Invigning på Skansen med kronprinsessan Victoria
HRH Crown Princess Victoria opens the doors at the inauguration of the Baltic Sea Science Centre.
Photo: Henrik Hamrén

On 11 April, HRH Crown Princess Victoria inaugurated the Baltic Sea Science Centre (BSSC) at Skansen, the open-air museum in Stockholm. For a long time, the Crown Princess has been greatly involved in the fate of the Baltic. During a private walking tour she was impressed by how the BSSC exhibition combines knowledge about the Baltic Sea with explanations of what concrete actions we can take to help the Baltic recover.

“We need to know ourselves and feel responsibility,” the Crown Princess concluded before she opened the doors to the waiting visitors. 

The major initiative to build an educational centre began five years ago when the BalticSea2020 Foundation came up with a request to Skansen to finance an investment in information about the threats to the Baltic Sea. A central prerequisite for this cooperation was to ensure the advance of knowledge and the link to research. Stockholm University and the Swedish University of Agricultural Sciences (SLU) were chosen as partners.

The sea, the climate and the environment a priority for Stockholm University

The president of Stockholm University, Astrid Söderbergh Widding took part in a preview a couple of days before and noted in her speech that the sea, the climate and the environment are prioritised topics for the university. She stressed that the Academy must interact and collaborate in order to reach a wide audience with research results and increase involvement in the challenges to the Baltic Sea. 
“The BSSC will serve as an important arena for this activity," she said.

Aquariums with different habitats

In the aquarium tunnel the large fishes swim just above your head. Photo: Lisa Bergqvist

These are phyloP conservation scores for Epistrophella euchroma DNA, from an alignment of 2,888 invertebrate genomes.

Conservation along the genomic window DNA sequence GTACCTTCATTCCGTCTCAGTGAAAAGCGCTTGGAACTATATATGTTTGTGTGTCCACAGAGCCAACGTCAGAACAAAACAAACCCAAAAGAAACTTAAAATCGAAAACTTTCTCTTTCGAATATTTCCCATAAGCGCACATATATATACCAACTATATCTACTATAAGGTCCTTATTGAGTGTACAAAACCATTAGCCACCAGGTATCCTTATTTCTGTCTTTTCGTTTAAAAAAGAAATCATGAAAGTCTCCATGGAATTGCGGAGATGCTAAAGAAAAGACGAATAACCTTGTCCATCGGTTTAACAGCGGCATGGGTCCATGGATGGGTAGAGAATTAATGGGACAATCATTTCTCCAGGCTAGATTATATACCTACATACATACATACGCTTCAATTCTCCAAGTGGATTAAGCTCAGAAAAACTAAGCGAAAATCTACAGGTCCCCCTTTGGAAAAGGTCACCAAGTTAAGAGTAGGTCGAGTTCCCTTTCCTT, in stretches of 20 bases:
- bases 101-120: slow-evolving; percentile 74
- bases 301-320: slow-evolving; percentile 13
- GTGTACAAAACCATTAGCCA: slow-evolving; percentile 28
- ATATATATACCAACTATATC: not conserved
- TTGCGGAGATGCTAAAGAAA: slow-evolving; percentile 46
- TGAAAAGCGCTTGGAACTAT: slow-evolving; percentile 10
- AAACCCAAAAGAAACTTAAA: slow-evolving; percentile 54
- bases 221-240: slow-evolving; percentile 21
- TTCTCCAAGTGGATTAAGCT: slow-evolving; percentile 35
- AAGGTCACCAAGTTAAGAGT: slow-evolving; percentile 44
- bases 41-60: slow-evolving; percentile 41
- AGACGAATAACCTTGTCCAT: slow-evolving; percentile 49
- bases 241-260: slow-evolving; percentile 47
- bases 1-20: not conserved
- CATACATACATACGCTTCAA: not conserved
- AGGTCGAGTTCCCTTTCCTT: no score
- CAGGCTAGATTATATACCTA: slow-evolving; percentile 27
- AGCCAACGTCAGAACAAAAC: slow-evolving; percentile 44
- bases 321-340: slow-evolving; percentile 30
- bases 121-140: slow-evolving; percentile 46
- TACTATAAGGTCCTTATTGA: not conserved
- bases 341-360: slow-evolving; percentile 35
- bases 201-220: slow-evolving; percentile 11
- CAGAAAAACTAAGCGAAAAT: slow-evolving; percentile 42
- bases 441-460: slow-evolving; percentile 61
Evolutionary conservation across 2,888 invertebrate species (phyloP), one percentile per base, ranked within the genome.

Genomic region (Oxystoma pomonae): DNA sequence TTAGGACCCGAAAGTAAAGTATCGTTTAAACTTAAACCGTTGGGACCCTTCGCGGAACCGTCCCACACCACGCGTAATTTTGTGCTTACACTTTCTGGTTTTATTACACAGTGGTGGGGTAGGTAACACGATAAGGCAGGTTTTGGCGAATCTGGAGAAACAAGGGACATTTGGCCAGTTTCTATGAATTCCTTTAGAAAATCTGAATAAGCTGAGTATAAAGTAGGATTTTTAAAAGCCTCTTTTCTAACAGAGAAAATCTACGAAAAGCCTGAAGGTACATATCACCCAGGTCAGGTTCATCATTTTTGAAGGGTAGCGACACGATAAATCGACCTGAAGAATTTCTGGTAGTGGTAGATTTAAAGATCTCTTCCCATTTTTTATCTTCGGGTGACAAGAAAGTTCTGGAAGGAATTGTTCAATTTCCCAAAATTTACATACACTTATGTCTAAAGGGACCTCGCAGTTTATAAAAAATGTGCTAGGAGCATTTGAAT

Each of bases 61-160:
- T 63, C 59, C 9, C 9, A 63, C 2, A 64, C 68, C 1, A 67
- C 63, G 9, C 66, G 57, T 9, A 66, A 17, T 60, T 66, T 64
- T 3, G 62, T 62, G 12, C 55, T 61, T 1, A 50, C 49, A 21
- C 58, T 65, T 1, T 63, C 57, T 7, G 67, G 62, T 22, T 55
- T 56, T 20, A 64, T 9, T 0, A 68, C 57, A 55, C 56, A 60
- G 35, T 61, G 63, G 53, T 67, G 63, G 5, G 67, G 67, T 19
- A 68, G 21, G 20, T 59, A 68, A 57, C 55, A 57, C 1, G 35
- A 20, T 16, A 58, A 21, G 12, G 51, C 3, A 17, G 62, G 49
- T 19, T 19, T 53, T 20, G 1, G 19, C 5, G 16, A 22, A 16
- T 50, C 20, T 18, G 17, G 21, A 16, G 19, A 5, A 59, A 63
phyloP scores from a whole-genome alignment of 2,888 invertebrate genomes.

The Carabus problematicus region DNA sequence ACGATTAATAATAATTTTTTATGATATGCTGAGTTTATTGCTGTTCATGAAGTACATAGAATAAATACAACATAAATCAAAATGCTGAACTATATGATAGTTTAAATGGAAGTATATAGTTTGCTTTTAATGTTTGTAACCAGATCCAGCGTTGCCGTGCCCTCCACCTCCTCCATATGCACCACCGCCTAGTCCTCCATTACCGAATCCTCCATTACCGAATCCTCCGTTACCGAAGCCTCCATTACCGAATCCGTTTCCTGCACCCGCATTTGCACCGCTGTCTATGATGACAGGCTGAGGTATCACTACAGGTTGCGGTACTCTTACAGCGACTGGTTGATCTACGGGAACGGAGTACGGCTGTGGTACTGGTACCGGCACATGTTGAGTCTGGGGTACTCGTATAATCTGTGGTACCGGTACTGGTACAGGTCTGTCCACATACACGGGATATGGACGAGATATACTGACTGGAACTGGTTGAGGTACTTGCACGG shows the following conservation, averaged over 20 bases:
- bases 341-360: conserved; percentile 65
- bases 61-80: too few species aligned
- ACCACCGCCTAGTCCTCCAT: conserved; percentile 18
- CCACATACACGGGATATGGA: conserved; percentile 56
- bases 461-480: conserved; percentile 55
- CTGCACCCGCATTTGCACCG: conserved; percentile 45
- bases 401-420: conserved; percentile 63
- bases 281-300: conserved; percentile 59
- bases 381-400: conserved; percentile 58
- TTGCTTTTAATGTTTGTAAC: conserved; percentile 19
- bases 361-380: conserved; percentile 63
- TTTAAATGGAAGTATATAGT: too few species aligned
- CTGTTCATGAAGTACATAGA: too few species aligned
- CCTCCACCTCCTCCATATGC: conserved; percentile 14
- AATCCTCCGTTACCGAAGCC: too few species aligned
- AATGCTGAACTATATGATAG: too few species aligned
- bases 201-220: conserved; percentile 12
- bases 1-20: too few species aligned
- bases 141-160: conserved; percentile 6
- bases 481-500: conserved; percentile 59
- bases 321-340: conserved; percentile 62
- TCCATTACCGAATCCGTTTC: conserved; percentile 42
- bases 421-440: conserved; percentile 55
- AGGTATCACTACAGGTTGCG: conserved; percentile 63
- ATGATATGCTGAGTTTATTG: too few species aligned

The first thing that visitors encounter when they enter the entrance doors are the big aquariums. Here you can see fish that live near the coast, but also aquariums with schooling fish as well as larger predatory fish such as cod, salmon and sea trout, which live further out in deeper waters. On the ground floor there are also several smaller aquariums showing the different sea habitats along the coast. It is also easy to become fascinated by the aquariums with jellyfish floating through the water, or the aquarium tunnel where the large predatory fish swim just above your head.

In the exhibition section you can see how human life and the sea are interdependent. Here you can see what lies beneath the surface and along the beaches and coastline of the Baltic Sea. There are also areas for teaching with a laboratory and a room for showing films. Researchers at the universities participate in several of the films.

Knowledge counsel with researchers

To ensure that the material in the exhibitions is based on facts and is linked to the research, there is a knowledge counsel that includes researchers from Stockholm University and SLU. This counsel will continue to be the scientific link.

At the BSSC, even climatic changes will be highlighted, as well as three biggest challenges to the Baltic Sea: environmental toxins, fishing and eutrophication. The exhibition also shows how our choices in everyday life affect the Baltic Sea.

“We think it is important to bring home the message that the Baltic Sea is not a dead sea. There are a lot of positive changes that are already taking place, and things can even become better. However, it is also important that as humans we also take responsibility for everything we do that affects the sea,” says Linda Kumblad, researcher at the Stockholm University Baltic Sea Centre and coordinator for Stockholm University’s work at BSSC and in the Swedish Knowledge Counsel.

Read more on The Baltic Sea Science Centre.